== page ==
A History of the County of Hampshire: Volume 4. Originally published by Victoria County History, London, 1911.
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Godesfeld, Godefeld (xii cent.).
The parish of Godsfield lies 3 miles north-east of New Alresford. It was formerly extra-parochial, bat is now a parish in Alresford union, and adjoins Armsworth, which lies on the east.
Godsfield Farm, and the remains of the chapel of the Hospitallers, now in disuse, are in the south-east of the parish. The ground is fairly high, rising in some places to over 520 ft. above the ordnance datum. The north of the parish is occupied by a large copse and plantations. There are several old chalk-pits scattered throughout the parish.
Duthy, writing about 1830, states that there was only one house in Godsfield, which was occupied by the farmer and his family. (fn. 1) A few cottages have been added since then, but in 1903 the number of inhabitants was only 13.
The area of the parish is 509 acres, of which 164. acres are arable land, 225 acres permanent grass and 103 acres woods and plantations. (fn. 2)
Constant reference is made in Godsfield and Swarraton charters to the wood of 'Buggenore' and to a well-known landmark at one of its corners known as Buggenores thorn. (fn. 3) The name may be retained at the present day in 'Bogmoor Hill' in Godsfield. This wood also extended into the adjacent parishes, into Brown Candover (q.v.) and into Wield, for in a conveyance (fn. 4) of 1598 we hear of 'Behunger Coppice' and 'Bugner Coppice' situate in the parish of Wield.
The Hospitallers' manor of GODSFIELD was formed by the consolidation of certain lands, the most important of which were granted them in the 12th and 13th centuries by the Daundelys, lords of Chilton Candover, and by Adam de Port.
The first (fn. 5) of these grants was made not later than the year 1171 by Walter de Andely (Daundely) and comprised all his land ' between the two Bogenores which belonged to Candover' (vide Chilton Candover) as well as pasture for 12 oxen and 200 sheep among his own herds. For this a rent of 5s. a year was to be paid. (fn. 6) As the grantor was a knight holding under the Bishops of Winchester this conveyance was effected in the episcopal court in the actual presence of Henry of Blois, who thus witnessed and allowed it. (fn. 7) Other grants in the neighbourhood followed, and of these one of the most noteworthy was the gift (fn. 8) to the Hospitallers in frankalmoign by Adam de Port the lord of Abbotstone of the whole of his land in Godsfield 'between the new ditch as it extends from the bishop's grove as far as the boundaries of Swarraton.' Again in 1267 the knights exchanged the right of pasture for 12 oxen (fn. 9) against 18 acres in Chilton Candover, and three years later their still more valuable right of sheep pasture (fn. 10) against 50 acres near 'Buggenore.' These gifts were the chief constituents of the manor of Godsfield proper. But in addition, possibly as early as the reign of John, we hear of William of St. Martin and Erenburgia his wife granting (fn. 11) to the Hospitallers an extensive tract of land and pasture in Swarraton, the boundary of which is traced 'from the corner of the wood of Buggenora,' at an annual rent of 20s. (fn. 12) Hugh son of William confirmed his father's grant but remitted the rent.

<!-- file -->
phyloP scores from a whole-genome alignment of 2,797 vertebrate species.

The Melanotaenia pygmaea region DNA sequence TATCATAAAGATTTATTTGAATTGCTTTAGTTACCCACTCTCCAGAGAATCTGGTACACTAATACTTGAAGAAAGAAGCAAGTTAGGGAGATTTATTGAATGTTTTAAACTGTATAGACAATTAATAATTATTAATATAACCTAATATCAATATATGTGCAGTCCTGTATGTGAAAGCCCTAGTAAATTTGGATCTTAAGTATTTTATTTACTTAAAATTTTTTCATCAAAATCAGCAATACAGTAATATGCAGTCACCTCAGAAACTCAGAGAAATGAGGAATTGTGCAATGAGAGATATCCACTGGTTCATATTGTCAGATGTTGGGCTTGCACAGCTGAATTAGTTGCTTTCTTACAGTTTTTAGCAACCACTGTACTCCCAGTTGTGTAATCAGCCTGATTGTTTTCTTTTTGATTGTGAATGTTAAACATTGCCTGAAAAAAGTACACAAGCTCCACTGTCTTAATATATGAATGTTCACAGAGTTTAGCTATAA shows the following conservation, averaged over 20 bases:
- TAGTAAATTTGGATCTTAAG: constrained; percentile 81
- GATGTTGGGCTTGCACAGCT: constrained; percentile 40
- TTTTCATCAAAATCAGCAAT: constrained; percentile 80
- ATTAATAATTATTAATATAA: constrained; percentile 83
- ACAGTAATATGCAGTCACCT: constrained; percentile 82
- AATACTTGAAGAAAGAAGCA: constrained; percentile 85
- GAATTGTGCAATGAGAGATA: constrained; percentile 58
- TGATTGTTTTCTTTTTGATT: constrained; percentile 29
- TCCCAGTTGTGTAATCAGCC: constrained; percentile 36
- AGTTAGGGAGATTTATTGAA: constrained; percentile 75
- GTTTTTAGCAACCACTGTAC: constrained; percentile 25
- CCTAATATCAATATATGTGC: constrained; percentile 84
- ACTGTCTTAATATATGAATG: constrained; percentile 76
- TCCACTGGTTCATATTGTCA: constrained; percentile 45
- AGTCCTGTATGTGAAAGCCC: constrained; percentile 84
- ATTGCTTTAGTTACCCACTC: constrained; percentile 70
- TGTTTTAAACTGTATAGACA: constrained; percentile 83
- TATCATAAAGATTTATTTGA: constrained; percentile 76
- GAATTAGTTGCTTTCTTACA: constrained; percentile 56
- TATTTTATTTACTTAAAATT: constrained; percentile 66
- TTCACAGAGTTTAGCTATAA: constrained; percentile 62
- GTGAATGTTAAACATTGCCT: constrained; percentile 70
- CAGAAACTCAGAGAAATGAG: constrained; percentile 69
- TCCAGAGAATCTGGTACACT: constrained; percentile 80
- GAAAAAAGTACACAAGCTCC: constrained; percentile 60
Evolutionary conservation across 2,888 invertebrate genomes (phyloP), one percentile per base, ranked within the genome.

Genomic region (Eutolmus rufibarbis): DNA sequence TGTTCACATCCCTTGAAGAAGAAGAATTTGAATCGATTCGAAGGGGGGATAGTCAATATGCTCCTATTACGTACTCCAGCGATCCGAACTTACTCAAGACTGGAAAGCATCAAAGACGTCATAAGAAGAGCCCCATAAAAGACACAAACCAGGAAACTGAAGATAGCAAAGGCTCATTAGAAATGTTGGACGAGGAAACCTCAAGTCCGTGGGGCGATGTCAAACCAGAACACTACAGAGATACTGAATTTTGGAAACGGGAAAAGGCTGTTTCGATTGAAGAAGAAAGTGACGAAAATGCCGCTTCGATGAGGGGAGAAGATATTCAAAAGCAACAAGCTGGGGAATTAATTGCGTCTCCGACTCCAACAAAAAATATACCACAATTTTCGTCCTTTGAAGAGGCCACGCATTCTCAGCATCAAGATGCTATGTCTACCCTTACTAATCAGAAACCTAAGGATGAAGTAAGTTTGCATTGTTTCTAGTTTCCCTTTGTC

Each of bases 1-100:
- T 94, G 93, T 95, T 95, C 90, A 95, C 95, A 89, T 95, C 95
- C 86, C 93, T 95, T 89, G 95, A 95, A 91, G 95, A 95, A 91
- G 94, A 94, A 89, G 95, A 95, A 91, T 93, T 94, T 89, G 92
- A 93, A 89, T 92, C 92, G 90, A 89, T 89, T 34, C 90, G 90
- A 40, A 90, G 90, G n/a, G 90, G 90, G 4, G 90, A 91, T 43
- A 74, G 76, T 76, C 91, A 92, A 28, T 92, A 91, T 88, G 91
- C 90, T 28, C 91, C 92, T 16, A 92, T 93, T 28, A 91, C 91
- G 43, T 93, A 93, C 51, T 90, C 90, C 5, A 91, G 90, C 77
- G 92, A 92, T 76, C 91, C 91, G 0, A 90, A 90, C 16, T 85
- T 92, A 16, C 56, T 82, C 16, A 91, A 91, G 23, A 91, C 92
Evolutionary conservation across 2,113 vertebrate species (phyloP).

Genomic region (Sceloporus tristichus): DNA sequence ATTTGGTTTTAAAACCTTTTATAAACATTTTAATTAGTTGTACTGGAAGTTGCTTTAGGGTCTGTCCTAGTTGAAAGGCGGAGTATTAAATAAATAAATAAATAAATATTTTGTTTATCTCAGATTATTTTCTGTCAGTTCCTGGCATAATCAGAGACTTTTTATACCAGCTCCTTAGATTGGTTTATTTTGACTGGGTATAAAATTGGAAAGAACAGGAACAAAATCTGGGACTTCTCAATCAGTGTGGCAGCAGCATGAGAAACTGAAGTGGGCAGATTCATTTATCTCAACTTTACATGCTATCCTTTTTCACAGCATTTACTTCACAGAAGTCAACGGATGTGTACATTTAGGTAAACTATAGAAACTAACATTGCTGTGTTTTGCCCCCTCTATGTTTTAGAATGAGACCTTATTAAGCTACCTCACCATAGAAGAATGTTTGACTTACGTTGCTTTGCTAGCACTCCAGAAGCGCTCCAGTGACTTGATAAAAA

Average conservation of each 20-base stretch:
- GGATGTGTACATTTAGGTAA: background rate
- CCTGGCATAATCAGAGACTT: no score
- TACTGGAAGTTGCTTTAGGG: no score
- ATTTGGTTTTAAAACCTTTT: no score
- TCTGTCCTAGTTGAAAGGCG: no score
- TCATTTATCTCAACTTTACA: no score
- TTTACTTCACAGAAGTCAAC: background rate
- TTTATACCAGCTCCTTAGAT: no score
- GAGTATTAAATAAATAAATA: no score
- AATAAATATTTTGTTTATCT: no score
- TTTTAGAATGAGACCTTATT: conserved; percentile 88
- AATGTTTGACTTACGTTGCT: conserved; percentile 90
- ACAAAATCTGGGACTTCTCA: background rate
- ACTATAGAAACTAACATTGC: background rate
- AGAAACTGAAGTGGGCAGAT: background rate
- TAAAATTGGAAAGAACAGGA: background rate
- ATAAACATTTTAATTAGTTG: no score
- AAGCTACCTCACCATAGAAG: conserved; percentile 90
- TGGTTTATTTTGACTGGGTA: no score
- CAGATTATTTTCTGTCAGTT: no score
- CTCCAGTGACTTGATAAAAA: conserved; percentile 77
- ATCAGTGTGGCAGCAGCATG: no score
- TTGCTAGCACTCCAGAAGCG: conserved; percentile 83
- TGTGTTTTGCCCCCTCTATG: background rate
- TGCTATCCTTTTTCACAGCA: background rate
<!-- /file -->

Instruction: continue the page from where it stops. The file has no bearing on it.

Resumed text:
Again, Hugh de St. Martin, possibly a later tenant of the same family, granted to the knights his manor of Swarraton, as we learn from a release by Roger de Mortimer of his right therein, (fn. 13) and from this circumstance the estate of the Hospitallers was sometimes called the manor of Godsfield and Swarraton (q.v.). The Hospitallers established a preceptory at Godsfield which appears to have been the principal of the three estates of the order in Hampshire, namely, Godsfield, Baddesley and Rownhams, the last two being described as members of Godsfield. The report made on the property of the order in 1338 as regards Godsfield is as follows:—'At Gods field is one messuage in bad repair, with garden worth 3s. 4d. At the same place there are 300 acres of arable land, 100 acres of which are worth 4d., 100 acres worth 2d., and 100 acres uncultivated worth 1d. an acre per annum.' (fn. 14) After the Dissolution the manor of Godsfield was for some time in the possession of Sir Thomas Seymour, and was probably granted to him at the same time as North Baddesley (q.v.). (fn. 15) After his attainder in 1549, all his estates, including the manor of Godsfield, were given to Sir William Paulet Earl of Wiltshire, (fn. 16) afterwards Marquess of Winchester, who in 1570 obtained licence to alienate the manor, (fn. 17) and sold it in the following year to Richard Knight for £361 9s. 2d. (fn. 18) The manor remained in the Knight family (fn. 19) until 1584, when Robert son of Richard Knight sold it to Richard Beaconshaw. (fn. 20) Of the purchase money (£1,000) £600 was forfeited to the queen by reason of the recusancy of the said Robert Knight. (fn. 21)